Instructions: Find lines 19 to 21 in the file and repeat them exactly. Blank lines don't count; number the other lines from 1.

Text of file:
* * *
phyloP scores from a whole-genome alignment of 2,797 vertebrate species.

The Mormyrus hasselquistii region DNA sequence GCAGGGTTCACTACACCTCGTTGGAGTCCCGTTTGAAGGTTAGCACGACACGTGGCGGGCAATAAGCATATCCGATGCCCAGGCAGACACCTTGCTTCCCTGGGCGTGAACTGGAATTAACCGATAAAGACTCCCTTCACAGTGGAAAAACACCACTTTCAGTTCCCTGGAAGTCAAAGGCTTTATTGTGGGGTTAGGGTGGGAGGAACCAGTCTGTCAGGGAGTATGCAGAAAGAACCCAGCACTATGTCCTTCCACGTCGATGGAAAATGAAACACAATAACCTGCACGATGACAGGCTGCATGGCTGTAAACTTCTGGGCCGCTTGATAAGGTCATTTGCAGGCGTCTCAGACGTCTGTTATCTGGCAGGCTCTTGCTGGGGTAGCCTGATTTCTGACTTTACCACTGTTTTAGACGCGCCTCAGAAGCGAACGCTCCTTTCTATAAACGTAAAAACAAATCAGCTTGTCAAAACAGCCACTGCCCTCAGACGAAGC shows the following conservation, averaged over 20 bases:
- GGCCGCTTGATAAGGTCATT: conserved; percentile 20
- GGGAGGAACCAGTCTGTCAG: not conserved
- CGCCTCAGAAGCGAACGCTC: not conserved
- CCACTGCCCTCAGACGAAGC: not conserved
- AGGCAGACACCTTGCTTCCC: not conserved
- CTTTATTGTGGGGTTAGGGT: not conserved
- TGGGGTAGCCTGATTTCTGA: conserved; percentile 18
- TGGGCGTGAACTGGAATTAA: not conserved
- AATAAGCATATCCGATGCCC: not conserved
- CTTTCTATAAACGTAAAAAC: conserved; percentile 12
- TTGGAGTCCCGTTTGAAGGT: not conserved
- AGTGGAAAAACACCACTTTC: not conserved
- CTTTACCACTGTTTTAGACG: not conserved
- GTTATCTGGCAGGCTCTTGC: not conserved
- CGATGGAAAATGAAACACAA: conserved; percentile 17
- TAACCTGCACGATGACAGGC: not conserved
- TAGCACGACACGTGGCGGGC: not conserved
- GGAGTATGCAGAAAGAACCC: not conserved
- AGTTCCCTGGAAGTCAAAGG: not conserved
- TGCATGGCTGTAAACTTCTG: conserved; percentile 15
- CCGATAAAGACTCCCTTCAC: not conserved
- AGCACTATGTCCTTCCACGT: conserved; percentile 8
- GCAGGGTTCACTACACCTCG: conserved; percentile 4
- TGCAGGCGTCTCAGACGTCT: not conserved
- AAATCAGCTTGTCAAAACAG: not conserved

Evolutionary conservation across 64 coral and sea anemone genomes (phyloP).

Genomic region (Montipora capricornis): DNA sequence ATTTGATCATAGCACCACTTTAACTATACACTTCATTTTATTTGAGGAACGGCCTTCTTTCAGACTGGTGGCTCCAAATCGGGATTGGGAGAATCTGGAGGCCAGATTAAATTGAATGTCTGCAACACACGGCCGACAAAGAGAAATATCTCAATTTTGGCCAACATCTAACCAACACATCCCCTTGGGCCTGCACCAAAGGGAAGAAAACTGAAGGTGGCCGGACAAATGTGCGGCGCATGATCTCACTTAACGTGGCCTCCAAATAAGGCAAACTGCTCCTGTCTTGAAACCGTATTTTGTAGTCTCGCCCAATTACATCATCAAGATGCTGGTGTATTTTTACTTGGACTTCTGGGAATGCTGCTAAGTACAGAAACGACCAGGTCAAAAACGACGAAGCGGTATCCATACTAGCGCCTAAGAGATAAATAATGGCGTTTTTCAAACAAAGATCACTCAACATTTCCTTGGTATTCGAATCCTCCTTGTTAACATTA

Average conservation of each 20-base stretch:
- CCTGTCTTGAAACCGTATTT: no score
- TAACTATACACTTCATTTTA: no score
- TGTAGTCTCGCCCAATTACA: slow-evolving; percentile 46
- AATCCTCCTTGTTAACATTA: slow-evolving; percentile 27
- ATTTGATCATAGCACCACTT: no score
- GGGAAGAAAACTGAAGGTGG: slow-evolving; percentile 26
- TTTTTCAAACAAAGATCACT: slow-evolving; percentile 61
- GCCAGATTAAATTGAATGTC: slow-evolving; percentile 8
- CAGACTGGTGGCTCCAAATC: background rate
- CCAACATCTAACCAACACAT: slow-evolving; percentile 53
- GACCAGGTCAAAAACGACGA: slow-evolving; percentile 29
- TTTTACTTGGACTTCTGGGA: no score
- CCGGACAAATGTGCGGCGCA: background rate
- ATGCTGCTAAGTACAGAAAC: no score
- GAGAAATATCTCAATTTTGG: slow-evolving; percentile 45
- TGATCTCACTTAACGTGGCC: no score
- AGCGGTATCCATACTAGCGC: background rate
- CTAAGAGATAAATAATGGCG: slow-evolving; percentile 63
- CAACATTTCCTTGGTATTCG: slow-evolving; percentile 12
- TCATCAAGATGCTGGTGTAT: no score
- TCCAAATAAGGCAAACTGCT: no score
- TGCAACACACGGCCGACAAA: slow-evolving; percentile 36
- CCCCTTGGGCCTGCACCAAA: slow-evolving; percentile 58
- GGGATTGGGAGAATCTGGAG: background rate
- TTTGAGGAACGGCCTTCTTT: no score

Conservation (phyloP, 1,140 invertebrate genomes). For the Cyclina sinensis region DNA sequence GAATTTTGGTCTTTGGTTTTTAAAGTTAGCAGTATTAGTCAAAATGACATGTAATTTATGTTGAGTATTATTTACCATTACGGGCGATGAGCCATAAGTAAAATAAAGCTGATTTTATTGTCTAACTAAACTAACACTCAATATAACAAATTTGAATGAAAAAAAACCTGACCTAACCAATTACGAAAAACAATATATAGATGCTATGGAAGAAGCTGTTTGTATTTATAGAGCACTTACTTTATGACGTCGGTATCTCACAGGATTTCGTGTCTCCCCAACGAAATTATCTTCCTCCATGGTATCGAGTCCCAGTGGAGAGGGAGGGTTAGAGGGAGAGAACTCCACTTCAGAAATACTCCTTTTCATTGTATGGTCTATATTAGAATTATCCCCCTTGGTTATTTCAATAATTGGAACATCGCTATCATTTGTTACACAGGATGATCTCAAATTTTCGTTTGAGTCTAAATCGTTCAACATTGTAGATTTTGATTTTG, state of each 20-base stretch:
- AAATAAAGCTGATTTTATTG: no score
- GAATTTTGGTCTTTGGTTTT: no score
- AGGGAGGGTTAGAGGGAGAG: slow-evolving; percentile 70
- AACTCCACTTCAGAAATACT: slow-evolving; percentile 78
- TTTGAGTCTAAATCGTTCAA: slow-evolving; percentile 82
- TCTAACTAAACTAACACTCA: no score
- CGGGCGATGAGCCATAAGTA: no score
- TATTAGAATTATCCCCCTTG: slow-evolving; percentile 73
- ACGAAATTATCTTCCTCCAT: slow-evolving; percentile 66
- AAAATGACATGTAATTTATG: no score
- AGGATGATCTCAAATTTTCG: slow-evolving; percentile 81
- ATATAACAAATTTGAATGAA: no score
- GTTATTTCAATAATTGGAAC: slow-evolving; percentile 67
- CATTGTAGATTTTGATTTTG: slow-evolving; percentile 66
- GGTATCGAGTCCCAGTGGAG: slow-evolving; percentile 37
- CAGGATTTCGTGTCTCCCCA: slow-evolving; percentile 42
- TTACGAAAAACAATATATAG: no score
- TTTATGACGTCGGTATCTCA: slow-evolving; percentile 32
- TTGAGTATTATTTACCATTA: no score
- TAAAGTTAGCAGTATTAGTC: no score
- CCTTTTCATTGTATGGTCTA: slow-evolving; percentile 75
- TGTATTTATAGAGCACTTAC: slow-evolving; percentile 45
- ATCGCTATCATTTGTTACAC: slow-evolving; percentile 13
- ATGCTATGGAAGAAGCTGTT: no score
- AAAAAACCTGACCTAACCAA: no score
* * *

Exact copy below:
- TAGCACGACACGTGGCGGGC: not conserved
- GGAGTATGCAGAAAGAACCC: not conserved
- AGTTCCCTGGAAGTCAAAGG: not conserved